Restricted access
in Journal of the American Veterinary Medical Association

Abstract

Objective—To determine the incidence of bovine papillomavirus (BPV) type 1 or 2 in sarcoids and other samples of cutaneous tissues collected from horses in the western United States.

Animals—55 horses with sarcoids and 12 horses without sarcoids.

Procedure—Tissue samples (tumor and normal skin from horses with sarcoids and normal skin, papillomas, and nonsarcoid cutaneous neoplasms from horses without sarcoids) were collected. Tissue samples were analyzed for BPV-1 or -2 DNA, using a polymerase chain reaction (PCR) and restriction fragment length polymorphism. The PCR products from 7 sarcoid- affected horses were sequenced to evaluate percentage homology with expected sequences for BPV-1 or -2.

Results—Most (94/96, 98%) sarcoids contained BPV DNA. Sixty-two percent of the tumors examined had restriction enzyme patterns consistent with BPV-2. Thirty-one of 49 (63%) samples of normal skin obtained from horses with sarcoids contained BPV DNA. All samples subsequently sequenced had 100% homology with the expected sequences for the specific viral type. All tissues from healthy horses, nonsarcoid neoplasms, and papillomas were negative for BPV DNA.

Conclusions and Clinical Relevance—Bovine papillomaviral DNA was detected in essentially all sarcoids examined. There appears to be regional variation in the prevalence of viral types in these tumors. The fact that we detected viral DNA in normal skin samples from horses with sarcoids suggests the possibility of a latent viral phase. Viral latency may be 1 explanation for the high rate of recurrence following surgical excision of sarcoids. (Am J Vet Res 2001;62:741–744)

Restricted access
in American Journal of Veterinary Research

Abstract

Objective—To determine expression of a transforming gene (E5) of bovine papillomavirus in sarcoids, other tumors, and normal skin samples collected from horses with and without sarcoids.

Sample Population—23 sarcoids and 6 samples of normal skin obtained from 16 horses with sarcoids, 2 samples of normal skin and 2 papillomas obtained from horses without sarcoids, and 1 papilloma obtained from a cow.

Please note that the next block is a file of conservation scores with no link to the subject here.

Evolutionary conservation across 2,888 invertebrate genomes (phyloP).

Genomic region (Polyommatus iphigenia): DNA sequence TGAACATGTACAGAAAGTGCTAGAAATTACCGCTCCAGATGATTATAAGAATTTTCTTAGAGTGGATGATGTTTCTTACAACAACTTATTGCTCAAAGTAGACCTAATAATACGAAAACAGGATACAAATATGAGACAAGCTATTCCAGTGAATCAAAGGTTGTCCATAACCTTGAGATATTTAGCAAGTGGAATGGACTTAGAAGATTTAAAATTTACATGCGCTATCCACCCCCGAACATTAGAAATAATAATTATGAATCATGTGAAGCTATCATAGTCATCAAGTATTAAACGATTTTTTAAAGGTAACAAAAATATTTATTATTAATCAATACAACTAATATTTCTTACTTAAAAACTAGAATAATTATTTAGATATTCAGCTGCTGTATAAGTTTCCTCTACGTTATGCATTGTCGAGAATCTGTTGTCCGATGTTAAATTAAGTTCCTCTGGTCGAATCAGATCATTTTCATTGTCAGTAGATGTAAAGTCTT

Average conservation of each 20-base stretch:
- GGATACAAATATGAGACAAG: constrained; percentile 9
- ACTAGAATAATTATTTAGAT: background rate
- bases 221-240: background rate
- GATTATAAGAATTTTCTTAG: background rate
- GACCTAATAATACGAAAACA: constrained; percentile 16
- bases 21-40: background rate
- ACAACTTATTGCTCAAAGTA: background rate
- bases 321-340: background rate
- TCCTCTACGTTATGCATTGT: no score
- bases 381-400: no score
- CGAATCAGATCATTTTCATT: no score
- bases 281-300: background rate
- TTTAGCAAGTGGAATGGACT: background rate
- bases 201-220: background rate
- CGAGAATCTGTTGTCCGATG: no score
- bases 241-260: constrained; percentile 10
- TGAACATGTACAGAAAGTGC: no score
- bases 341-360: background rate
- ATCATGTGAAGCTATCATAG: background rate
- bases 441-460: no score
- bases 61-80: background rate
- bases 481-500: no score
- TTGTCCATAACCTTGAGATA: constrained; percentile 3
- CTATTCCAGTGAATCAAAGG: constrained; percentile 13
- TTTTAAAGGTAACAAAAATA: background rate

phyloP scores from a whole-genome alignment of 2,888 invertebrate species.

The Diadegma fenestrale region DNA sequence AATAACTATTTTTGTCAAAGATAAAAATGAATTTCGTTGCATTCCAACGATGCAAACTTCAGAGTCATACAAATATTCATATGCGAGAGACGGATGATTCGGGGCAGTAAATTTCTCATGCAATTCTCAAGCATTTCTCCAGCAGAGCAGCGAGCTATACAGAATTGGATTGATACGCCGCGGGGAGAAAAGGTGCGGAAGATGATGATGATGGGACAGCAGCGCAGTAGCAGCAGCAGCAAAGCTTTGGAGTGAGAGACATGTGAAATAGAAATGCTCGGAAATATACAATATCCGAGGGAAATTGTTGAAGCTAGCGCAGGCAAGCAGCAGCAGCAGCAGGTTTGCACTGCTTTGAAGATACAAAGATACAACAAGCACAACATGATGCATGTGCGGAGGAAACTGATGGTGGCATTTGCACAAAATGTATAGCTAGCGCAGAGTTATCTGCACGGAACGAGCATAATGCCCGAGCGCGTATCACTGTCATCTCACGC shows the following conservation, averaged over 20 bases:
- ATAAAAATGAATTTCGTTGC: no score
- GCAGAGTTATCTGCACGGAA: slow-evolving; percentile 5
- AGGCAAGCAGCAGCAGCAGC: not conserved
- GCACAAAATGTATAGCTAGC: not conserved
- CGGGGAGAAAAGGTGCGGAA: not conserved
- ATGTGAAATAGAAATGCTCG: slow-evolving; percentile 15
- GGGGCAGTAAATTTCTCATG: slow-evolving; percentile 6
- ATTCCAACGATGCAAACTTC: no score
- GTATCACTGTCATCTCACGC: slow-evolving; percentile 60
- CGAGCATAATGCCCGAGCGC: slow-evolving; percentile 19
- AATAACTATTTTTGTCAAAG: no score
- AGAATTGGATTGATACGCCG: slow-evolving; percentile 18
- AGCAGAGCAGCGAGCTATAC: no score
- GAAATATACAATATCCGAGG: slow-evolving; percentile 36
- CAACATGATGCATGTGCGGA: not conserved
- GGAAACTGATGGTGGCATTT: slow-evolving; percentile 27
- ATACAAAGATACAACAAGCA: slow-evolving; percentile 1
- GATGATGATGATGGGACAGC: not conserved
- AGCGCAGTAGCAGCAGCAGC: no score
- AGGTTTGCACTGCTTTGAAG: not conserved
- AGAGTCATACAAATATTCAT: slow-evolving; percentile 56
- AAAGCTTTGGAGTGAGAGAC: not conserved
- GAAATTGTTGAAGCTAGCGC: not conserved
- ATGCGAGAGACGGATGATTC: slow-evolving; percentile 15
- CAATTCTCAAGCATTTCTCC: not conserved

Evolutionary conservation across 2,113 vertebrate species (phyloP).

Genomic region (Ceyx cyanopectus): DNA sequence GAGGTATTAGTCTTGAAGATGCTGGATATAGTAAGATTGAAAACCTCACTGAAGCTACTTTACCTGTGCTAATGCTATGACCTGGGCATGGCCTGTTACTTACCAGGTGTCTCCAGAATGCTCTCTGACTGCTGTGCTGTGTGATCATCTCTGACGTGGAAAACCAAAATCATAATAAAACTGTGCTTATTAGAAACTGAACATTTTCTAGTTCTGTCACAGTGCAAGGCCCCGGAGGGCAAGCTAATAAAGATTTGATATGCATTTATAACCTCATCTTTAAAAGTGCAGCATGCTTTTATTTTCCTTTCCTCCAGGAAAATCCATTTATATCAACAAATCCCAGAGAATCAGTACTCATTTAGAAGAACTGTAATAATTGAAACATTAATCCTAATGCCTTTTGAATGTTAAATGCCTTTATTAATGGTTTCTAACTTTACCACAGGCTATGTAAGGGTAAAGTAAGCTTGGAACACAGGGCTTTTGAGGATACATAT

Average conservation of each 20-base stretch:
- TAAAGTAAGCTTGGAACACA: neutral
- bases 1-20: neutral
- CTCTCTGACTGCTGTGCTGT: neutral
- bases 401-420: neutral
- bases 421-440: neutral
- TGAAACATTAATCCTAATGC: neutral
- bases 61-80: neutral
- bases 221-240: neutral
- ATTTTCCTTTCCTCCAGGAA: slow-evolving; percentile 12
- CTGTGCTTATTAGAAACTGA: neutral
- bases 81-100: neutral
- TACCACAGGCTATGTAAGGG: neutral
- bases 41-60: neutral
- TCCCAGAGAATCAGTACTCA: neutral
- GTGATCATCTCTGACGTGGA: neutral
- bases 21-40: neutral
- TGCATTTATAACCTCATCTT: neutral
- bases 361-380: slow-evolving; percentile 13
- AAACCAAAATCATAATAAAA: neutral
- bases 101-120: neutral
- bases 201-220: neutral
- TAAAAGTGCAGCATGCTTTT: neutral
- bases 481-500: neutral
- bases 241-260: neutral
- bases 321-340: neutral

Procedure—Protein was extracted from tissue samples collected from horses and incubated with agarose beads covalently coupled to Staphylococcus aureus protein A and an anti-E5 polyclonal antibody. Following incubation, proteins were eluted from the beads and electrophoresed on a 14% polyacrylamide gel and transferred to a polyvinylidene difluoride membrane. The E5 protein was detected by use of western blot analysis, using a chemiluminescence detection system.

Results—All 23 sarcoids had positive results for expression of E5 protein. Quantity of viral protein appeared to vary among sarcoids. All other tissues examined had negative results for E5 protein. Highest expression for E5 protein was observed in biologically aggressive fibroblastic variants of sarcoids, compared with expression in quiescent tumors.

Conclusions and Clinical Relevance—This study documented that activation and expression of the E5 gene is evident in sarcoids obtained from horses. These data support the conclusion that infection with bovine papillomavirus is important in the initiation or progression of sarcoids in horses. Treatment strategies designed to increase immune recognition of virally infected cells are warranted. (Am J Vet Res 2001;62:1212–1217)

Restricted access
in American Journal of Veterinary Research

Abstract